But Ms. Dankmeyer's choreography - a serviceable blend of ballet-influenced modern dance - offered a fussy complexity that projected an atmosphere of deep meaning but ultimately felt amorphous. Ms. Dankmeyer's 10 years with the Graham troupe were particularly evident in the partnering she devised, with much female coiling around hunky male torsos.

For the rest, in both "Four-Ground," to the Perkinson score, and "The Thought Behind/Still the Line," to Ligeti, there was an endless flow of steps, without the distinctive movement ideas that might arrest the eye and offer a sense of structure.

As for the perplexing solo "Keep Off the Grass: Sigmund Freud meets action movie," choreographed by Andrea Haenggi for Ms. Dankmeyer and set to strident guitar music composed and performed by Chris Woltmann, let's just say that the ghastly costume was not the worst thing about it.

Small enterprises like Dankmeyer Dance Company are to be applauded for bringing ambitious ideas to fruition on very little money and through the dedication of all concerned. There is enough craft here to offer the lure of art. But when work is not compelling enough to draw us in, it can simply push us away.



The New York Times | Music Review | Sphinx Organization
Young, Black and Latino in a Concert for Diversity

By VIVIEN SCHWEITZER - Original Review
September 27, 2007

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Photo Credit: NAN MELVILLE/The New York Times

Orchestras, which are often criticized for not offering more diverse programming, are less frequently called on to account for the lack of diversity within their ranks. But blacks and Latinos combined make up only about 4 percent of the musicians in American professional orchestras, according to the Sphinx Organization, a national nonprofit that works to increase minority participation in classical music.

Judging by the excellent performances of the young black and Latino musicians in the Sphinx Laureates concert on Tuesday at Carnegie Hall, presented by the JPMorgan Chase Foundation, the organization has every prospect of achieving its goal.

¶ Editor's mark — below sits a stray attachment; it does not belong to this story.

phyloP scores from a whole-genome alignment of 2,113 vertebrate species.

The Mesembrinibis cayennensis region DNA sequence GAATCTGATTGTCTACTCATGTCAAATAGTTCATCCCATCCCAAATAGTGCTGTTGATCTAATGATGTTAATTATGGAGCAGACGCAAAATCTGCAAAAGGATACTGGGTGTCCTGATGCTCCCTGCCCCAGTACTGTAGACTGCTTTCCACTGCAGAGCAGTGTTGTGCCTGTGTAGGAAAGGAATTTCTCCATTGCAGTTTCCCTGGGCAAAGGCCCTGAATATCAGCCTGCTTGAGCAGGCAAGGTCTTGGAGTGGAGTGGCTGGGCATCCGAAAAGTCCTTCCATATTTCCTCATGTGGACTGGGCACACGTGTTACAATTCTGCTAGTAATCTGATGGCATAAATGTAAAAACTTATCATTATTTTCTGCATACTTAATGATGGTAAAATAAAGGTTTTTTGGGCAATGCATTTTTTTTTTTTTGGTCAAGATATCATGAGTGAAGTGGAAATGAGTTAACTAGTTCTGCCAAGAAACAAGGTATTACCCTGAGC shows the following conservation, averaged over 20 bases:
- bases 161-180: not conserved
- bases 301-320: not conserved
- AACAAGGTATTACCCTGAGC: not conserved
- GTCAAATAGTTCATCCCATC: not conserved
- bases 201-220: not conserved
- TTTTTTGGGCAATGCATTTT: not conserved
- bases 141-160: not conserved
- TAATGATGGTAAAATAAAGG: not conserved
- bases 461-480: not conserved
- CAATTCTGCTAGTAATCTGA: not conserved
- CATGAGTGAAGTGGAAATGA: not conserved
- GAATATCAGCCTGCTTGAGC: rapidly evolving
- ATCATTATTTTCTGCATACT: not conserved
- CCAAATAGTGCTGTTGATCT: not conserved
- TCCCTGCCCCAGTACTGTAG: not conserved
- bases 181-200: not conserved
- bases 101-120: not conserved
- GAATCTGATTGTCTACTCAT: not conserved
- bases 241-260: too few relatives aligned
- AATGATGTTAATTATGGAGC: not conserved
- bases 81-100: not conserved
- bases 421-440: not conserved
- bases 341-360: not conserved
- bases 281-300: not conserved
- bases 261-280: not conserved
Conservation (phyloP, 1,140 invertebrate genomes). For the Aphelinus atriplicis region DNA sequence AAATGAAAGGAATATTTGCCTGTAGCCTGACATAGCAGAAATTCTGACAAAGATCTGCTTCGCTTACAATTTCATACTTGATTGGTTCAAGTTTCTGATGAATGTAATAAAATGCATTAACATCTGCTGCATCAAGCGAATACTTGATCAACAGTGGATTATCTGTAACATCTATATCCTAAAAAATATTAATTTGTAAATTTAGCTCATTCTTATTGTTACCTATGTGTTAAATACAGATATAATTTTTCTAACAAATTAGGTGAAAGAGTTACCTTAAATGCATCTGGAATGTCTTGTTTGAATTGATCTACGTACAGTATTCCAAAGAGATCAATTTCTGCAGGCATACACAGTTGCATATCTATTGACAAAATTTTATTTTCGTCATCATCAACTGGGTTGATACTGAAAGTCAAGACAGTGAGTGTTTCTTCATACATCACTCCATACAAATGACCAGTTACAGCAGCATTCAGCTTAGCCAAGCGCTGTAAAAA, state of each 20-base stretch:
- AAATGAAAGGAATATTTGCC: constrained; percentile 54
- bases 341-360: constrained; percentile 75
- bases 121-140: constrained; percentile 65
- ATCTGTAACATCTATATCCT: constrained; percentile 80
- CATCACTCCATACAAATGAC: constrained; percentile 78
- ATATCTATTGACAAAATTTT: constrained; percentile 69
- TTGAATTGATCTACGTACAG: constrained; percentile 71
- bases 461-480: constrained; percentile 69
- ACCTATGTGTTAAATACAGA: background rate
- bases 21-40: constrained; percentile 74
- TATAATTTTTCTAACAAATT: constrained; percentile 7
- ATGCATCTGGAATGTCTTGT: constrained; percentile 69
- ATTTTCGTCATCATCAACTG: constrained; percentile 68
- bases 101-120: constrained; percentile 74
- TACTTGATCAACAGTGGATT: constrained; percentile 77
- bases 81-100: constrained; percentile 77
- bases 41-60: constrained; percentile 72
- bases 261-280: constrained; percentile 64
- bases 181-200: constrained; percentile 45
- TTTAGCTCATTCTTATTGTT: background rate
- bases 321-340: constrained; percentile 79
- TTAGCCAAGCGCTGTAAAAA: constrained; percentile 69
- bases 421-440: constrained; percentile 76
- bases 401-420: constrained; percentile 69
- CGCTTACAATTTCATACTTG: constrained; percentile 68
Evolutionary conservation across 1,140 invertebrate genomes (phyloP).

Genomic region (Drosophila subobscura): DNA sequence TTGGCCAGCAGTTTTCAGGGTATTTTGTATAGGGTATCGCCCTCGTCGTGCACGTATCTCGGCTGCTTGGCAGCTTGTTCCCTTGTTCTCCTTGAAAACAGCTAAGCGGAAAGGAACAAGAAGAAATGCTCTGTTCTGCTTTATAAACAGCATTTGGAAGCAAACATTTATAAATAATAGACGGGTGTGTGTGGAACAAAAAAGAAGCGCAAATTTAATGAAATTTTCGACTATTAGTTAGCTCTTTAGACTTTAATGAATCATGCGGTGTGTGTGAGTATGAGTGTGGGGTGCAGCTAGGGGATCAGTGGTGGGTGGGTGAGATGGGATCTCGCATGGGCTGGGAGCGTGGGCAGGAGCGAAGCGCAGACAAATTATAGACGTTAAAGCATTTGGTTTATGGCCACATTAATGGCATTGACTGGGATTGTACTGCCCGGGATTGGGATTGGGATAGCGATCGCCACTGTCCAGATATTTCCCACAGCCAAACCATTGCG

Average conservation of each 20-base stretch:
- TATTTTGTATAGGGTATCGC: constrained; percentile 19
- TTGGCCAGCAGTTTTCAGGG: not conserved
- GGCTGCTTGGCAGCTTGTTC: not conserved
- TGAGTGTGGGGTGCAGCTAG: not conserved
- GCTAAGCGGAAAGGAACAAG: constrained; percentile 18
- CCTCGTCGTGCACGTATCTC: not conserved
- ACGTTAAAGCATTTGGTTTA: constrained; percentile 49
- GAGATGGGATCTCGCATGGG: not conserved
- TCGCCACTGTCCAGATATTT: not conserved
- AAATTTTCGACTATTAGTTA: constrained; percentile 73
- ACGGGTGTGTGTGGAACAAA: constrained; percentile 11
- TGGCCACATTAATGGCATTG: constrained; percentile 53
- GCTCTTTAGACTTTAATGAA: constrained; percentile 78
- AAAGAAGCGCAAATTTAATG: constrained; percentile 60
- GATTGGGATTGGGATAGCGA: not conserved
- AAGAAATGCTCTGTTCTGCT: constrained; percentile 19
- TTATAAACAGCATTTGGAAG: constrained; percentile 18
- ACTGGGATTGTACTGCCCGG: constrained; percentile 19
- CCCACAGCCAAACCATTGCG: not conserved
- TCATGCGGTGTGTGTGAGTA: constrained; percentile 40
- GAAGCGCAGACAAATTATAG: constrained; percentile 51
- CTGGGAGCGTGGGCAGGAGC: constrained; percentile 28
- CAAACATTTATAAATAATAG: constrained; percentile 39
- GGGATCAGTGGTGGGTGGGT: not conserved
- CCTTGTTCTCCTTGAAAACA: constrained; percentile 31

The audience showed its appreciation with thunderous applause before, after and sometimes during each work. The program began with a lively, polished presentation of the opening allegro from Bach's Concerto for Three Violins in D (BWV 1064), with fine performances by a trio of teenagers: Clayton Penrose-Whitmore, Maia Cabeza and Robert Switala. Chelsea Tipton II led the Sphinx Chamber Orchestra, comprising alumni of the Sphinx Competition for young black and Latino string players, in a performance notable for its lilting pulse and dynamic contrast.

"I didn't know a cello could do that," exclaimed a woman in the audience after Tahirah Whittington's virtuosic, soulful rendition of "Perpetual Motion" from Coleridge-Taylor Perkinson's "Lamentations," a suite for solo cello. Elena Urioste gave a richly toned, passionate account of the solo violin part in Leonid Desyatnikov's orchestral arrangement of the sultry "Invierno Porteño" from Piazzolla's "Cuatro Estaciones Porteñas."

The Harlem Quartet, all first-place laureates of the Sphinx Competition, gave a spirited rendition of a Paul Chihara arrangement called "Ellington Fantasy: Take the A Train." The work, based on the music by Billy Strayhorn, had fine contributions from Ilmar Gavilan, the first violinist.

Following remarks by Aaron P. Dworkin, Sphinx's founder and president, and an introductory video, the program concluded with Michael Abels's energetic arrangement for string quartet and string orchestra of his "Delights and Dances," which incorporates jazz, blues, bluegrass and Latin dance elements. The Harlem Quartet played with panache.

Based on the rapt attention and enthusiastic response of many of the children in Tuesday's audience, the Sphinx Organization may achieve another of its goals: increasing the number of blacks and Latinos in classical music audiences.




The Florida Times-Union | Special to the Times-Union
She's a Classic

By LILLA ROSS - Original Article
February 28, 2007

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Photo Credit: EMILY BARNES/The Times-Union

The spine is straight, the feet are splayed, a cello is clutched between the knees. The bow is drawn across the strings with a skill developed over a quarter of a century.